Latin America

Prominent Venezuelan Opposition Member Says Now is a Good Time for Negotiations With Maduro

The Trump administration slapped Maduro’s government with hefty economic sanctions in hopes of forcing the Venezuelan president out of office. The Biden administration, however, has not yet clarified its plans regarding Ankara and its leader.

Prominent Venezuelan opposition figure Henrique Capriles, who lost the hotly-contested 2013 presidential election to Maduro by a slim margin, stated in an interview with Bloomberg that now is a better time for negotiations between the opposition and the Venezuelan government than two years ago. He argues that now the sides have the chance to resolve an ongoing domestic political conflict that threatens the country’s wellbeing.

Capriles said that, unlike two years ago, the US – the main source of sanctions against Venezuela – is now led by a different administration which does not consider the “maximum pressure campaign” as the only option to remove Maduro from power. He added that veiled threats of military intervention by the US was what primarily hurt the opposition’s cause two years ago.

“I believe many things are different compared to a little over two years ago. Trump is not in power anymore. […] I believe that one of the things that harmed us tremendously was that phrase, ‘All the options are on the table’ [said by the US]”, Capriles said.

The politician, a former governor for one of Venezuela’s biggest states, Miranda, noted that there is now an understanding by Maduro’s people that the ongoing political conflict is not good for them. Capriles believes that they realise now that resolving it is crucial for Venezuela’s economic recovery and thus are more ready to engage in talks now.

Discrete Talks are a “Must” for Opposition and Caracas

Capriles said in the interview that the key to ending the ongoing political rivalry lies in changing attitudes toward the electoral victory in the country, so that a losing side does not feel like it has lost everything. He alleged that fears of such an outcome were among the issues that stopped Maduro’s government from engaging in power-sharing or making deals with the opposition.

“We need the adversary to understand that leaving their position of power is not a death sentence and it doesn’t mean they’ll lose everything”, Capriles observed.

He elaborated that talks between the government and the opposition must, at first, be discrete and non-public. He explained that keeping negotiations quiet for the time being will prevent the sides from getting lost in political rhetoric, and avoid discouraging Venezuelans from getting involved in politics. The politician assured that finding a peaceful solution to the political and economic crisis is the only way for Venezuela for resolving the deep woes it is facing right now.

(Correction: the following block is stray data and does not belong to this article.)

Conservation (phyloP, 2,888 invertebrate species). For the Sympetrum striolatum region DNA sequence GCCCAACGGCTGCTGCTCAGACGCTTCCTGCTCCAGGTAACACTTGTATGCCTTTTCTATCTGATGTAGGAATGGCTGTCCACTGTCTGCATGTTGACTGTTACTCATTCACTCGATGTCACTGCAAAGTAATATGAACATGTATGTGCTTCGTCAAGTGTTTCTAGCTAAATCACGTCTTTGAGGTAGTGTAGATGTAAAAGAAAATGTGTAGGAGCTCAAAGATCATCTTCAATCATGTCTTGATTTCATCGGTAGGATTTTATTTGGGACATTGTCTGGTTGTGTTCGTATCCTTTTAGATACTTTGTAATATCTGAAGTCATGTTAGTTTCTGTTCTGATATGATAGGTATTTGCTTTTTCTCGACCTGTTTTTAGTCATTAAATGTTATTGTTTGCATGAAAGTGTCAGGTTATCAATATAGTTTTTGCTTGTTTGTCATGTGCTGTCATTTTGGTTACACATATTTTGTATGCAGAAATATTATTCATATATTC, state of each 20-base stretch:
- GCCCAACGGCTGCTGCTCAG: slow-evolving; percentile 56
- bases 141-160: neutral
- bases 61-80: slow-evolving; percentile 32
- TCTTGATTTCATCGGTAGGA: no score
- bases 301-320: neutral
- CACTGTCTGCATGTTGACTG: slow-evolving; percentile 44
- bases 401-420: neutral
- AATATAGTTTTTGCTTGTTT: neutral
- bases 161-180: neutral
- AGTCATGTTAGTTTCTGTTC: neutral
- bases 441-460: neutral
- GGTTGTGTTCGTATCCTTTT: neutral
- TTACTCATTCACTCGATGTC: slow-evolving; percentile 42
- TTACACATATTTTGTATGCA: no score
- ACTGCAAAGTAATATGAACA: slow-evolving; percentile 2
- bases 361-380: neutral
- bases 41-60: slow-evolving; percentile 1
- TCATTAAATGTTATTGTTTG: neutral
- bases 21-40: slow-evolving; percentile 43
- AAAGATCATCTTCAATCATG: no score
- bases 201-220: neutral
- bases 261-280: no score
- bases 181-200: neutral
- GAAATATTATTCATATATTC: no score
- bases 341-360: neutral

“The only possibility that Venezuelans have to dismantle the [current] existential conflict, that is, if you win, you take all, if you lose, you are left with nothing, and try to find points of agreement. […] I think our duty is to leave our fantasies aside, leave rhetorics aside, and bet on that agreement”, he said.

In the opposition politician’s view, the solution lies in “re-institutionalising” the country and carrying out fair and transparent elections. Capriles stressed that if electoral institutions do not function, the country cannot be governed properly. Even if the opposition and the government come to an agreement, as Capriles hopes they will, the politician himself will not be able to take advantage of the fruits of his labors.

People wave Venezuelan flags during a parade marking 200 years of Venezuela's independence in Caracas, Venezuela, Tuesday July 5, 2011.

In 2017, Capriles was barred from running for office by the Maduro regime for 15 years over allegations of “administrative irregularities” during the former’s governorship of Miranda. The opposition figure remain confident, however, insisting that he is not “tired” or “yielding to pressure”, and hints that he could run again in the future or find some way to take part in the political life of his country.

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